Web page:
• APL
      Posted January 8, 2014 at 7:23 pm | Permalink

      Brian Tomkinson: “what are you and your colleagues actually going to do? ”

      The usual, award themselves from our taxes, above inflation pay rises.

    • Nash Point
      Posted January 8, 2014 at 10:44 pm | Permalink

      Mr Redwood is awaiting his calling to the House of Lords. He talks the talk with his blog sounding like the UKIP manifesto. But notice how he never criticizes Cameron directly or aggressively. It’s a shame because he contributed a lot to British politics. Enoch Powell walked the walk, and he’ll be remembered

  12. Iain Gill
    Posted January 8, 2014 at 9:43 am | Permalink

    Well I watched the BBC documentary on immigration last night, and although it was a big advance on the views preached by the journalistic and political class for decades it still has some way to go before it understands reality.

    For instance the economist was allowed to state his view that immigration is good for the financial position of the country without detailed questioning. My view is that such people are missing significant things, which transform the equation. A big one being the massive amount of leading British intellectual property that is leaking abroad to be used to undercut us. From software, to production techniques, etc, having foreign workers exposed to the most advanced techniques does lead to their home country gaining those techniques. I think this is a massively bigger problem than people realise and transforms the equation. I know lots of detailed examples where this has happened, the time between the UK workforce inventing an improvement and it being copied elsewhere is getting shorter and shorter, those small innovations drove the differences that customers were prepared to pay a premium for.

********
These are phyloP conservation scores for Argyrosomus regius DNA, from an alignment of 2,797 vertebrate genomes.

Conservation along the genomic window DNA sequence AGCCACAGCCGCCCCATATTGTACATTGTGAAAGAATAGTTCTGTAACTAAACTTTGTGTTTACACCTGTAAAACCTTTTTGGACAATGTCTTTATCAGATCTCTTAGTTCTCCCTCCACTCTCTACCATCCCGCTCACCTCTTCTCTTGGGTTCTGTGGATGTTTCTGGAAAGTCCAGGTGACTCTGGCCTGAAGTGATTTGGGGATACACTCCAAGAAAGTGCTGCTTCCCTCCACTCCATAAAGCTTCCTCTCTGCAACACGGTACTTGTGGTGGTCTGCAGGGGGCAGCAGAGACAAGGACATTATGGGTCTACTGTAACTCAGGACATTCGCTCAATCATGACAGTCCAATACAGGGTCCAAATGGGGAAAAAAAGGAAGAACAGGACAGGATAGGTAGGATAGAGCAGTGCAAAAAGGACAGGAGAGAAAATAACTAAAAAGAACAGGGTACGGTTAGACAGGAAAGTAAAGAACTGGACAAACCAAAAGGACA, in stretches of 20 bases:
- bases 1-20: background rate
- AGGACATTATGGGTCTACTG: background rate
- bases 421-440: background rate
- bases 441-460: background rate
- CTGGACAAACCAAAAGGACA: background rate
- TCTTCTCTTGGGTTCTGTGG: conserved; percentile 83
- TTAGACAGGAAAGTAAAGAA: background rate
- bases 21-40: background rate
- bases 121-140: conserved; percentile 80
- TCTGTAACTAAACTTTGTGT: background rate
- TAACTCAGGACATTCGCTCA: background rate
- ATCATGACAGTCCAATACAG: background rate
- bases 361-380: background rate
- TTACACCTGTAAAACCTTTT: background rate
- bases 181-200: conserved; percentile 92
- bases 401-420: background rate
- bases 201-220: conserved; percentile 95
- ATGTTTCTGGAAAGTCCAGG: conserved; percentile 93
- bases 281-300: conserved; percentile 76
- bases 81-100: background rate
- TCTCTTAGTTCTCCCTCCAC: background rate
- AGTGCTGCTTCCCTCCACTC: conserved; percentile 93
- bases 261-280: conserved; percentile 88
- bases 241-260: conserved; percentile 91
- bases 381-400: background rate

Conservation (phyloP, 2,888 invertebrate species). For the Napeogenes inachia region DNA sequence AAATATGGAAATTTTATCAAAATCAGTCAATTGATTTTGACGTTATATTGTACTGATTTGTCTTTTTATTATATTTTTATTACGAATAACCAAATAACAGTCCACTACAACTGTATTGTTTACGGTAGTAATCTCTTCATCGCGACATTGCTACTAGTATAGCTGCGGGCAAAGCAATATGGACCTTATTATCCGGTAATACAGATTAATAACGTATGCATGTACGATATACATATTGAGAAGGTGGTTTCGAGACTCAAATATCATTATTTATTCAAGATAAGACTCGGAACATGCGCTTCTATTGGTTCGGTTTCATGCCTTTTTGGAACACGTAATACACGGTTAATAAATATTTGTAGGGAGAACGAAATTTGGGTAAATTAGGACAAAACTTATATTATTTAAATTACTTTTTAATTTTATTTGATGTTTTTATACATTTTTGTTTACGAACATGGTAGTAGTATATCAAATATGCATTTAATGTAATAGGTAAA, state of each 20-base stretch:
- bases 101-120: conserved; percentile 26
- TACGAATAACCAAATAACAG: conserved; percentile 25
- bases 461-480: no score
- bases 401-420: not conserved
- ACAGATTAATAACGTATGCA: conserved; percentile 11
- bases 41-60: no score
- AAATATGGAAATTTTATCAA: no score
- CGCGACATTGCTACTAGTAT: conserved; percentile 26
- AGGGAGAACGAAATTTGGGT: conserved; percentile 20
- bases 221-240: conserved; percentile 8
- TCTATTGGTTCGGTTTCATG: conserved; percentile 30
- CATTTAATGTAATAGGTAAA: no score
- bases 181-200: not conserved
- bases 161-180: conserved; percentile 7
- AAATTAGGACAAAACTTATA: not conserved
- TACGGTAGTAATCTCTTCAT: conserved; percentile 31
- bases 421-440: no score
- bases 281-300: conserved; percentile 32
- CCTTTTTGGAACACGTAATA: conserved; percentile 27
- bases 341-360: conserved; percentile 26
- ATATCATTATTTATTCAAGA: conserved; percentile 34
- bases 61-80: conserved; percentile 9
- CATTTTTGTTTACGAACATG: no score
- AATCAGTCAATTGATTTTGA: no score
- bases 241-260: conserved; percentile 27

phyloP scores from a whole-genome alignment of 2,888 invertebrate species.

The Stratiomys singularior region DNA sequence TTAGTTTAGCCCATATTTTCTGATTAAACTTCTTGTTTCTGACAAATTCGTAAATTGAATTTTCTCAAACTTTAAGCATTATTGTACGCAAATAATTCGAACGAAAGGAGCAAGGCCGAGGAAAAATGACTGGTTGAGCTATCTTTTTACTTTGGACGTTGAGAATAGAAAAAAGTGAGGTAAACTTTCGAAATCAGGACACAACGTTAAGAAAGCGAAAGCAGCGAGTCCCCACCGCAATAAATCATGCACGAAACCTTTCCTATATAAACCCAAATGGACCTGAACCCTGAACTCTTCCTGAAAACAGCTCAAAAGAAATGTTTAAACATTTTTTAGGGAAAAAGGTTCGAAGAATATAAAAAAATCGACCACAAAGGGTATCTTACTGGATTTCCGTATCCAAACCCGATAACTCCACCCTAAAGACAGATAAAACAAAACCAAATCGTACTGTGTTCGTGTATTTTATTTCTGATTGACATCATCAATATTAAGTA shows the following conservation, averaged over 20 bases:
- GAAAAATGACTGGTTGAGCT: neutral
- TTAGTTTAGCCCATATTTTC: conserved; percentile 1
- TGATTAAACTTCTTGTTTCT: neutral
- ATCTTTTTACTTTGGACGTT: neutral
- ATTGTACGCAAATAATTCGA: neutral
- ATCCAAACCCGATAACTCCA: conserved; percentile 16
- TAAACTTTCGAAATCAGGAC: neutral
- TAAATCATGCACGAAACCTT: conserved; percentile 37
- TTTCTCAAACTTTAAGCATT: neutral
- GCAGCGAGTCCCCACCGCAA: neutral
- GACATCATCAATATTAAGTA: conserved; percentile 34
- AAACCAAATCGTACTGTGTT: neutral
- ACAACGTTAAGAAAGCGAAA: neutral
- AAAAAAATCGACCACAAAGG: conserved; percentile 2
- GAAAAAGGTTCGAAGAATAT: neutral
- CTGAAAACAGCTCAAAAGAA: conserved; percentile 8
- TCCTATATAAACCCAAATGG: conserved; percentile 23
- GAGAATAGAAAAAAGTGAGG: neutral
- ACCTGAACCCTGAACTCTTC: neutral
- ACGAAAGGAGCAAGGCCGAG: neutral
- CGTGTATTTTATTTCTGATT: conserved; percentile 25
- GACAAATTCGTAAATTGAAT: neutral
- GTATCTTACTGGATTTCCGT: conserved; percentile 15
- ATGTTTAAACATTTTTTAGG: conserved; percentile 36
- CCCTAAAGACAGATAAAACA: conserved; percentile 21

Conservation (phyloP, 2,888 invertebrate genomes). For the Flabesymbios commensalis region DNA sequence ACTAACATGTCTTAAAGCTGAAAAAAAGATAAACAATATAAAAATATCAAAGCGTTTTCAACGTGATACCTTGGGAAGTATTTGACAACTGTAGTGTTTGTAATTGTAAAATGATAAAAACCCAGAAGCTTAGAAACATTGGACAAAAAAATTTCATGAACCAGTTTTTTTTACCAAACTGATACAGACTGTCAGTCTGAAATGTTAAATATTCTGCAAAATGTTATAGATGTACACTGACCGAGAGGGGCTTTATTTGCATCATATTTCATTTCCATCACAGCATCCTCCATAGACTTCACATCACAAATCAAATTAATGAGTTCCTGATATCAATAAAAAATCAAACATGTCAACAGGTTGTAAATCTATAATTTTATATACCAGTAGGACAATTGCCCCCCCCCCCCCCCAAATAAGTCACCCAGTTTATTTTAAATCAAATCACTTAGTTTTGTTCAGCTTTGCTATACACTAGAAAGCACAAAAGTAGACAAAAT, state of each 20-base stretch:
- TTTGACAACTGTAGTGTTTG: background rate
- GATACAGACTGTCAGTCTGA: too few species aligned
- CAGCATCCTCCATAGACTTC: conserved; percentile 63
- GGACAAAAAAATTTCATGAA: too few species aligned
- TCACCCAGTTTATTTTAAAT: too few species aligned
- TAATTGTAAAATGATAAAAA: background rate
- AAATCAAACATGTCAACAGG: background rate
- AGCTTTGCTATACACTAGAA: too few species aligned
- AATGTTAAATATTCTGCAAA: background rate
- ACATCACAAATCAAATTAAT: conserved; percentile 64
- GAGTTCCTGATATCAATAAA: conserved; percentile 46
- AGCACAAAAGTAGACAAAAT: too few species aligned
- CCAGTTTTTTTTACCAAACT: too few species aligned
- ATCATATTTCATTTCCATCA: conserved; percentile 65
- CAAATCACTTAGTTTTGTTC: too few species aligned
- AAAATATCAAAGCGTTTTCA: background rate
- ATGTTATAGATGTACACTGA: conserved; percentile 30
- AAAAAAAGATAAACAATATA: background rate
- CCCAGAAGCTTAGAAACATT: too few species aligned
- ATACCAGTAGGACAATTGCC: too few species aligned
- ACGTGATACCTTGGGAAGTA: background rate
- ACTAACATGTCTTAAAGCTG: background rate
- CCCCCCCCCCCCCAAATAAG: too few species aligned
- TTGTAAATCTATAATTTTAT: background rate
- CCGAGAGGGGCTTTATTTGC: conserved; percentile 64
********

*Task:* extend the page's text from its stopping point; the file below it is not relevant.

Another issue is the nature of the imported workforce. Sadly some places in the world (have racist people in business ed) (words left out ed), (with some ed) corrupt where hiding stuff from the authorities is routine, don’t have a culture of paying their intellectual property fees such as licences, routinely bully their workforces and use versions of indentured servitude to ensure compliance, don’t use modern expensive safety kit… and so much more. And we have imported these cultures with the workforces, these cultures do not instantly adopt the tolerant British ways when they arrive, they carry on “as is”. And legal, decent, honest British businesses are asked to compete with newly imported workforces who to be blunt often don’t play by the rules, and regulation does not seem to have had any impact as the regulators perceive they would be viewed as racist if they intervene etc.

    The oft-repeated mantra from politicians that “immigrants are welcome if they are working and are paying their way” is not good enough. Immigrants, who come in with skills already in oversupply, whether in low skilled or highly skilled jobs, will displace Brits from the workforce. It is clearly not true that just the lowest skilled are being impacted, ask any well educated British IT worker.

    Lack of reciprocal rights for British workers. We are printing lots of work visas to nationals from some countries where it is all but impossible for a Brit to get a work visa. We are giving big tax perks to employers who use foreign workers (first 12 months free of national insurance, allowed to pay large amounts tax free as supposedly expenses that Brits cannot have when working away from home) so there are many state incentives against using British workers.